One Medical and Iora serve radically different populations. Here’s why the $2.1B tie-up might make sense.

Digital health market watchers were surprised when concierge medical network One Medical announced plans to acquire value-based chain Iora Health for $2.1 billion on Monday, with some airing concerns the deal represents a marriage of two diametrically opposed operational models.

One Medical is a fee-for-service machine, with the majority of its business coming from charging commercially insured members per-visit fees. The San Francisco-based primary care group’s clientele is mostly comprised of the so-called wealthy well, which it captures through direct-to-consumer arrangements along with contracts with employers like Google.

In contrast, Iora’s business goes after Medicare patients, steering them into full-risk arrangements and capturing revenue by eking out savings with contracting arrangements like Medicare Advantage and the Medicare direct contracting program.

That apparent clash in business models, along with projected revenue synergies some analysts called overly optimistic, contributed to some investor pushback on the acquisition, analysts say. Shares in One Medical, which was founded in 2007 and went public early last year, have fallen more than 3% since the deal’s announcement, while the S&P 500 stayed flat.

But snapping up a value-based network may be a logical step, according to some analysts. One Medical isn’t trying to bring its model to seniors — in fact, it plans to keep the Iora brand entirely separate in the near-term. Instead, with the Iora acquisition, the provider chain is expanding its focus beyond capitated fee-for-service and into Medicare’s risk-based programs, which can be extremely lucrative.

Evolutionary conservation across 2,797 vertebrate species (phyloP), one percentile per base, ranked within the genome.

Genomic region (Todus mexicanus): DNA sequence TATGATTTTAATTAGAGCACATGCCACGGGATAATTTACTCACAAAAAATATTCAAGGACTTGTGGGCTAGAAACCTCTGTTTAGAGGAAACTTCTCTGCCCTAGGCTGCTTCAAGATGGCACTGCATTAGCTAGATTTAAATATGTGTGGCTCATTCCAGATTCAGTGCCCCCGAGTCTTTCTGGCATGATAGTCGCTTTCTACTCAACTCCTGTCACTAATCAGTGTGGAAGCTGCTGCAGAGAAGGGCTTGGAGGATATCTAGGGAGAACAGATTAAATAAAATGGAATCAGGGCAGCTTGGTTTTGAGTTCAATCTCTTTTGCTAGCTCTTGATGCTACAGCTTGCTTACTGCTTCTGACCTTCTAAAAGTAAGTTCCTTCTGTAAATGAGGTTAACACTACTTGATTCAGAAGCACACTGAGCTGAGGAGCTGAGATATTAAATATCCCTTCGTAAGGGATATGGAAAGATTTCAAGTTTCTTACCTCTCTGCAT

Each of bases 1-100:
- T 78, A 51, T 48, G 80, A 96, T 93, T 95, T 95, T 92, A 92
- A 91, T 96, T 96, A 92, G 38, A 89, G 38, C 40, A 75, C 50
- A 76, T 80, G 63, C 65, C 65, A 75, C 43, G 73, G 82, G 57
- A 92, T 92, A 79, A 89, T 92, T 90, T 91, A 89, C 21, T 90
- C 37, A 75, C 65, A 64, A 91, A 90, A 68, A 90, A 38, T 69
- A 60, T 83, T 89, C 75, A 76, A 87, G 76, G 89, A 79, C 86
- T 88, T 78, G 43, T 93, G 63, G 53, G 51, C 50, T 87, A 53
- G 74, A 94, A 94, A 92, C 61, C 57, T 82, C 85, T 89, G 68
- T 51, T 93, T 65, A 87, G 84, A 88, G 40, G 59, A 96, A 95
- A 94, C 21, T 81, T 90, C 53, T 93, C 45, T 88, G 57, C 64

And One Medical and Iora have complementary member-based models, combining digital population health and virtual care services with salaried providers, though each have evolved to serve different populations.

“It’s the same sort of concept, just a very different user base,” SVB Leerink analyst Stephanie Davis said. “One Medical had to go risk-on at some point.”​

It’s unlikely the Iora addition will make a meaningful difference to, or attract more of, One Medical’s core commercial demographic in the near-term, experts said, though the two will likely try to cross-sell One Medical to Iora members’ families, and vice versa. Instead, One Medical is banking on capturing their members’ care as they age, from pediatrics to privately insured adults to Medicare seniors.

“There’s tremendous opportunity for us to grow,” One Medical CEO Amir Dan Rubin told investors on Monday — especially in Medicare.

The Medicare population, which consumes the lion’s share of healthcare services, is forecast to grow from roughly 62 million Americans last year to more than 70 million by 2025, per CMS data. One Medical and Iora’s footprints combined can access more of that tempting demographic: Together, the companies have a combined footprint in 28 markets covering 120 million people, or roughly 40% of the entire U.S. population.

“As the Medicare-aged generation continues to grow, this is a hot market segment for so many healthcare organizations, “Arielle Trzcinski, a principal analyst at Forrester, said. “This makes the Iora acquisition a great fit for One Medical’s market expansion.”

And Medicare direct contracting, a program which lets providers take on risk in original, fee-for-service Medicare that kicked off in April, could prove especially profitable for One Medical and Iora once the acquisition closes, expected this year. Boston-based Iora is one of roughly 50 providers selected for the program, and is one of about 10 with a nationwide reach.